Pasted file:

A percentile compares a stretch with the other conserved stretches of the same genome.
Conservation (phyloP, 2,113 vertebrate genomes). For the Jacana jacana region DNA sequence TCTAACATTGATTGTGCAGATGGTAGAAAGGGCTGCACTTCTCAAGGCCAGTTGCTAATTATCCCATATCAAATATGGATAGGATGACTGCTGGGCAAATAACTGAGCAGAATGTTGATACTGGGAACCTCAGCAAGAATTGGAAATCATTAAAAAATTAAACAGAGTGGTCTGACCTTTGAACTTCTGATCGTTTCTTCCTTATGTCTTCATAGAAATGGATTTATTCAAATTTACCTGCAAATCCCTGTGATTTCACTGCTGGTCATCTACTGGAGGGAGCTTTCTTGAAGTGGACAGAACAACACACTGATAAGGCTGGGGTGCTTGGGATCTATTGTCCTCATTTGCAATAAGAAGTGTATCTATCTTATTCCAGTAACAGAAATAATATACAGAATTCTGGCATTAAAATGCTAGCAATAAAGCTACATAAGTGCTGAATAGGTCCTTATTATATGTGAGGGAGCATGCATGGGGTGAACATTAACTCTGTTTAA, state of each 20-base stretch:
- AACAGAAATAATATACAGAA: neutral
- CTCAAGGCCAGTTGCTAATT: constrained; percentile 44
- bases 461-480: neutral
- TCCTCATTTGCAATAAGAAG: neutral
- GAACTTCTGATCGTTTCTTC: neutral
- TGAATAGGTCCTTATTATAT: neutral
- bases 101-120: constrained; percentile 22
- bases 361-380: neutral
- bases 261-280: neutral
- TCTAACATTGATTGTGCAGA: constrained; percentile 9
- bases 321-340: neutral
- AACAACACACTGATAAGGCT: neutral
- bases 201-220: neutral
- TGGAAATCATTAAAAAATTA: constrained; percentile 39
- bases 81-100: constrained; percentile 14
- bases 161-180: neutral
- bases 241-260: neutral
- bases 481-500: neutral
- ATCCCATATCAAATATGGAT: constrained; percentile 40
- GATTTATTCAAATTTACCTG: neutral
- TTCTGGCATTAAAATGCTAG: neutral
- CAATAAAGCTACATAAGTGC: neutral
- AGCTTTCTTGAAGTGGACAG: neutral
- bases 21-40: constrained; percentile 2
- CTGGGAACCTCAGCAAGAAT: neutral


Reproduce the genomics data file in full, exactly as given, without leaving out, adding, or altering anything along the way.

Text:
A percentile compares a stretch with the other conserved stretches of the same genome.
Conservation (phyloP, 2,113 vertebrate genomes). For the Jacana jacana region DNA sequence TCTAACATTGATTGTGCAGATGGTAGAAAGGGCTGCACTTCTCAAGGCCAGTTGCTAATTATCCCATATCAAATATGGATAGGATGACTGCTGGGCAAATAACTGAGCAGAATGTTGATACTGGGAACCTCAGCAAGAATTGGAAATCATTAAAAAATTAAACAGAGTGGTCTGACCTTTGAACTTCTGATCGTTTCTTCCTTATGTCTTCATAGAAATGGATTTATTCAAATTTACCTGCAAATCCCTGTGATTTCACTGCTGGTCATCTACTGGAGGGAGCTTTCTTGAAGTGGACAGAACAACACACTGATAAGGCTGGGGTGCTTGGGATCTATTGTCCTCATTTGCAATAAGAAGTGTATCTATCTTATTCCAGTAACAGAAATAATATACAGAATTCTGGCATTAAAATGCTAGCAATAAAGCTACATAAGTGCTGAATAGGTCCTTATTATATGTGAGGGAGCATGCATGGGGTGAACATTAACTCTGTTTAA, state of each 20-base stretch:
- AACAGAAATAATATACAGAA: neutral
- CTCAAGGCCAGTTGCTAATT: constrained; percentile 44
- bases 461-480: neutral
- TCCTCATTTGCAATAAGAAG: neutral
- GAACTTCTGATCGTTTCTTC: neutral
- TGAATAGGTCCTTATTATAT: neutral
- bases 101-120: constrained; percentile 22
- bases 361-380: neutral
- bases 261-280: neutral
- TCTAACATTGATTGTGCAGA: constrained; percentile 9
- bases 321-340: neutral
- AACAACACACTGATAAGGCT: neutral
- bases 201-220: neutral
- TGGAAATCATTAAAAAATTA: constrained; percentile 39
- bases 81-100: constrained; percentile 14
- bases 161-180: neutral
- bases 241-260: neutral
- bases 481-500: neutral
- ATCCCATATCAAATATGGAT: constrained; percentile 40
- GATTTATTCAAATTTACCTG: neutral
- TTCTGGCATTAAAATGCTAG: neutral
- CAATAAAGCTACATAAGTGC: neutral
- AGCTTTCTTGAAGTGGACAG: neutral
- bases 21-40: constrained; percentile 2
- CTGGGAACCTCAGCAAGAAT: neutral